A Brief Introduction to Veterinary Anatomy

The veterinary anatomy of cats and dogs both have a basic mammalian anatomy like our own. Their bodies are controlled and maintained through the proper functions of all of the same basic biological systems as other mammals.

Respiratory and Circulatory Systems

The respiratory and circulatory systems work together to facilitate the allocation of oxygen, disease fighting agents, and the supply of nutrients to the body by way of the blood stream.

When air is inhaled through the nostrils, it travels down through the windpipe (trachea), and into the lungs which are housed inside of the ribcage, with the diaphragm (which controls the inhaling and exhaling of air through simple muscle contractions) sitting underneath the lungs, separating them from the abdomen.

Once air is inhaled into the lungs, the oxygen therein will is absorbed into the bloodstream. This blood will then be carried to the heart, supplying the heart with oxygen. After the oxygenated blood has reached the heart, the heart will then pump out the oxygenated blood to the rest of the body. The blood will return one more time to the heart before traveling back to the lungs. Once the blood returns to the lungs a crucial exchange of oxygen and carbon dioxide is made.

Newly inhaled oxygen is then absorbed into the bloodstream from the lungs, as carbon dioxide is taken up and expelled from the the body, via the respiratory system. A build up of carbon dioxide, and lack of oxygen in the body is very dangerous making this exchange incredibly important to properly maintain the mammalian system. The vessels key to this exchange are the pulmonary veins which are the same responsible for carrying the freshly oxygenated blood to the heart.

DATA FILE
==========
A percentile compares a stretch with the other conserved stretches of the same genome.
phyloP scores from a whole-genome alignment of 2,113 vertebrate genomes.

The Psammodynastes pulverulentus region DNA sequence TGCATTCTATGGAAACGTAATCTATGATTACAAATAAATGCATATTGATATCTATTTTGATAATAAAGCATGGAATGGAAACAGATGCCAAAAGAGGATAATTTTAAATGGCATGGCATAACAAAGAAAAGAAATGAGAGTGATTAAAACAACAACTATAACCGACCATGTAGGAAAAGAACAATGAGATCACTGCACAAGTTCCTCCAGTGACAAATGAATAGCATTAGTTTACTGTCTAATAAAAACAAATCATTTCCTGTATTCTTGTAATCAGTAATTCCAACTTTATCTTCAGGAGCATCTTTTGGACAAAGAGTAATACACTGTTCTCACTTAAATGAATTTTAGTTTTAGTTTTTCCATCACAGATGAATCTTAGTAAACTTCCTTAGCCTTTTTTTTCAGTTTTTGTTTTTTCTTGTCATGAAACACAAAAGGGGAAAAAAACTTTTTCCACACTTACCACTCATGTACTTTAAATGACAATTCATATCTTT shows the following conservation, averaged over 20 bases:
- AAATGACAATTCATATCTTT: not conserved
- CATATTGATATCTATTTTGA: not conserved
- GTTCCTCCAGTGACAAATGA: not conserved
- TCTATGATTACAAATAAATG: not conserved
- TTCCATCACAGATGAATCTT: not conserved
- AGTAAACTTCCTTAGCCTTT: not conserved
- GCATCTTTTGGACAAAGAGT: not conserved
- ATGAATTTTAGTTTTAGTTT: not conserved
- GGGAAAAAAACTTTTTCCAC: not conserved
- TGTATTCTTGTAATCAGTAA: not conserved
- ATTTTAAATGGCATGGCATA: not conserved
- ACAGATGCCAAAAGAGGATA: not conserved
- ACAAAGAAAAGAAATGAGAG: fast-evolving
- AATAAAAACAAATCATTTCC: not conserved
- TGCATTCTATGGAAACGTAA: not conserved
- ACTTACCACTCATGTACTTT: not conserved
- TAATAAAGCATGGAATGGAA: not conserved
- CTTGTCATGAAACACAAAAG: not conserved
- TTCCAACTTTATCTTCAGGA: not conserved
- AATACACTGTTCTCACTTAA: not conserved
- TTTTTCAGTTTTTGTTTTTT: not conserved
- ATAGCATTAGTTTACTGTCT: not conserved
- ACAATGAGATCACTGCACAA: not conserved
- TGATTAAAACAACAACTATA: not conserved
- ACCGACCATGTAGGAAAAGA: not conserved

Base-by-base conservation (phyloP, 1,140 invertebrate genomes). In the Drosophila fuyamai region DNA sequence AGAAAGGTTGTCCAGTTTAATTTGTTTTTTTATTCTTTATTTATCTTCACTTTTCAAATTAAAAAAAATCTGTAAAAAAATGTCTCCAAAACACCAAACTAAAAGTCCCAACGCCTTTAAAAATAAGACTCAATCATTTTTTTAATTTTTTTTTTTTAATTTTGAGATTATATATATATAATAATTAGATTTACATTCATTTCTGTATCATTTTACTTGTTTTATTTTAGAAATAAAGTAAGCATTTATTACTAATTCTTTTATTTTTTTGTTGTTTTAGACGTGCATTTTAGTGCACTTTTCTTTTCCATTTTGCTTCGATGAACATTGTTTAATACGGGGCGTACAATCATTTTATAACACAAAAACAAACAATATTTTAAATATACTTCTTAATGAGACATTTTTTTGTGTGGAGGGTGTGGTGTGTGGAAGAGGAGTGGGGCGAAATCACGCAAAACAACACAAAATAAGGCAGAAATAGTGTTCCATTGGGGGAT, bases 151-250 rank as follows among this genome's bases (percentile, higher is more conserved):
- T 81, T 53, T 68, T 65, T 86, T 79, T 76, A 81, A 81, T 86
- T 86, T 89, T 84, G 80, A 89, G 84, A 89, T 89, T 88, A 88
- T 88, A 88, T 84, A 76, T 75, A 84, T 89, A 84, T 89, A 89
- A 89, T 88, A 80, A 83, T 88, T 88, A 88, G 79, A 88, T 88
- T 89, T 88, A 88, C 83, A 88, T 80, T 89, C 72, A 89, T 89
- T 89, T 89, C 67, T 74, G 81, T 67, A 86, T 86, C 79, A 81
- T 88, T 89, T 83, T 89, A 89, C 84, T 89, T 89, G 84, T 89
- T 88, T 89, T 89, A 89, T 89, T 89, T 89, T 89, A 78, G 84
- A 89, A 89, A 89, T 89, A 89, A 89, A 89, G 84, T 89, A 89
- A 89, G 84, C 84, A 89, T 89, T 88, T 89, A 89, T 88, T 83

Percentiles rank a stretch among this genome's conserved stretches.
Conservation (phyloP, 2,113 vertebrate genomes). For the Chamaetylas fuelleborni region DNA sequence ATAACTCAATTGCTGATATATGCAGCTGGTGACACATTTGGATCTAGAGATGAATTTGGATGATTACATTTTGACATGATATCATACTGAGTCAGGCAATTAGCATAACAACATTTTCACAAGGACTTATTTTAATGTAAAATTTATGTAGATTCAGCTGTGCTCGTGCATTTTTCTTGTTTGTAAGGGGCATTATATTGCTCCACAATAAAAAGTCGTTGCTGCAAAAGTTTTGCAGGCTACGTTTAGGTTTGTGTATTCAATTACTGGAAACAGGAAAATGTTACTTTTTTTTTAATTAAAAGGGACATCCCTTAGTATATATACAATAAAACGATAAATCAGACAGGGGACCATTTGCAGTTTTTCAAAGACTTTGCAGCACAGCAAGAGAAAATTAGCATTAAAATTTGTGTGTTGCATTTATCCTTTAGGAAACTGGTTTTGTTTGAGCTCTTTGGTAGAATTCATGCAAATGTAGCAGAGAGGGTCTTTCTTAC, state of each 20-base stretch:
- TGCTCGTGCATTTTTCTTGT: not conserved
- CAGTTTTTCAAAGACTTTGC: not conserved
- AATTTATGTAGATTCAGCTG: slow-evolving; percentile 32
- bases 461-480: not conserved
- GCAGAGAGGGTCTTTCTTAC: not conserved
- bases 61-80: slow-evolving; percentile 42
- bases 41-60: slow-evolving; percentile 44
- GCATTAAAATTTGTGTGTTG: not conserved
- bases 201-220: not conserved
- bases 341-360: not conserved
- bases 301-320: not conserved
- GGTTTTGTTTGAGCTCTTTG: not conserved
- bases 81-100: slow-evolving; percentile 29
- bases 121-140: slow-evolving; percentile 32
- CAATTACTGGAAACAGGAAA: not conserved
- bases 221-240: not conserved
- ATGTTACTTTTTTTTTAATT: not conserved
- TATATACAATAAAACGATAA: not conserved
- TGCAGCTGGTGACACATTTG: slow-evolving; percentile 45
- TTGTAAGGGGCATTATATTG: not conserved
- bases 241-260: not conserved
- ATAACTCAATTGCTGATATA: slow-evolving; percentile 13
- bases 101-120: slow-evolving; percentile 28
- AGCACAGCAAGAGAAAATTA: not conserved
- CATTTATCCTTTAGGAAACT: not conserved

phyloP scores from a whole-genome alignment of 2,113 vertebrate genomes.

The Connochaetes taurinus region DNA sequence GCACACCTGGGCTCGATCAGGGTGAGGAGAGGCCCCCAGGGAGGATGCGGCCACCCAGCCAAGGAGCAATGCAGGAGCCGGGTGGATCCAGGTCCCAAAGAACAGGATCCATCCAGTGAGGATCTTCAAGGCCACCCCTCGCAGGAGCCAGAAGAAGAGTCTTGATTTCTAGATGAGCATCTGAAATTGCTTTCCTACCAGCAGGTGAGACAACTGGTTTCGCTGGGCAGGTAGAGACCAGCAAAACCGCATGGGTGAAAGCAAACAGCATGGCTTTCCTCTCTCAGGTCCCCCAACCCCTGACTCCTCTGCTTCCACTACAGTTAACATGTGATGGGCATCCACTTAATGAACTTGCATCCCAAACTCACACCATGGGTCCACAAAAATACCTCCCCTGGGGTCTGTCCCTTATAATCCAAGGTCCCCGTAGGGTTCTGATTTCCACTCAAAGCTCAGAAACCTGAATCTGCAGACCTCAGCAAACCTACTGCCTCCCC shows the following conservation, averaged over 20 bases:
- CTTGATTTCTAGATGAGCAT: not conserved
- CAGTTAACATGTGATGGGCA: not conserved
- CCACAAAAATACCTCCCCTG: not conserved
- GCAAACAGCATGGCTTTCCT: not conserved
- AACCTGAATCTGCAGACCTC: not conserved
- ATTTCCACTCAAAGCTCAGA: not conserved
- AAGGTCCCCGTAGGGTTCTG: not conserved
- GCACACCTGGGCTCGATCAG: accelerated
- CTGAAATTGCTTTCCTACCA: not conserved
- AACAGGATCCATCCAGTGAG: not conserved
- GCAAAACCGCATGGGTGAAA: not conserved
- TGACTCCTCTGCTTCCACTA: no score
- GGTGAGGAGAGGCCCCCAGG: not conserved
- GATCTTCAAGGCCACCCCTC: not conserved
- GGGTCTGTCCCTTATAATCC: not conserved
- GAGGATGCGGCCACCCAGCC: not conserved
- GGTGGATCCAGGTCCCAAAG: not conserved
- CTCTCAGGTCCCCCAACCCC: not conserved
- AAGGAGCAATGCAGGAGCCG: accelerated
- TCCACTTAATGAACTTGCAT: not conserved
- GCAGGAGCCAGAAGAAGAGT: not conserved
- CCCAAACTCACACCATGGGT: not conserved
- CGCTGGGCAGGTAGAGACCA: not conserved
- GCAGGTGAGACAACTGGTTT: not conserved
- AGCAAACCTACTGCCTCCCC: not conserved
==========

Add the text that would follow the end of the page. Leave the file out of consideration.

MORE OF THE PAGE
Cats have a very well adapted heart which can accelerate from a resting heart rate of 150bpm to 240bpm, functioning to provide the hunter with proper circulation during sudden bursts of speed, such as when hunting.

Digestive and Urinary Systems

The digestive system is responsible for the proper breakdown and allocation of nutrients, and waste.

When food enters the mouth the digestive cycle has already begun as the food is broken down by chewing, and elements within the saliva. The now partially digested food is swallowed and enters the stomach. Once in the stomach new digestive enzymes and stomach acid continue the digestive process. After this the food is passed into the small intestine where it is further digested as water and nutrients are absorbed into the bloodstream. The remainder, which has been found not to have any nutritional value, is then pushed through the large intestine and carried out of the body as solid waste.

The urinary system functions to maintain the proper amount of water in the body, and the balance of the overall chemistry of the animals system. The kidneys, too, function as a filter, sending certain waste products into the urine which will then be carried into the bladder, and eventually eliminated from the body as liquid waste.

Dog anatomy, as well as that of a cat, havs incredibly efficient digestive systems, allowing them to breakdown things like bone and even leather, however, this is not advised.

Reproductive System

A unique feature of the reproductive system of both dogs and cats is that a female, while in heat, can be impregnated by multiple males, who can all have their offspring born in a single litter.

While on one hand a female dog will release her eggs at a specific time in her reproductive cycle (estrus) and is then ready for mating, the female cat anatomy will conserve her eggs until the act of mating stimulates the system causing her to release the eggs. This ensures that their are always eggs present to be fertilized by the sperm, making cats very efficient reproducers, as this process almost always guarantees pregnancy.

Overall, cats and dogs have a very similar anatomy. Major differences, however, can be found by comparing images of a cat skeleton to those of a dog skeleton.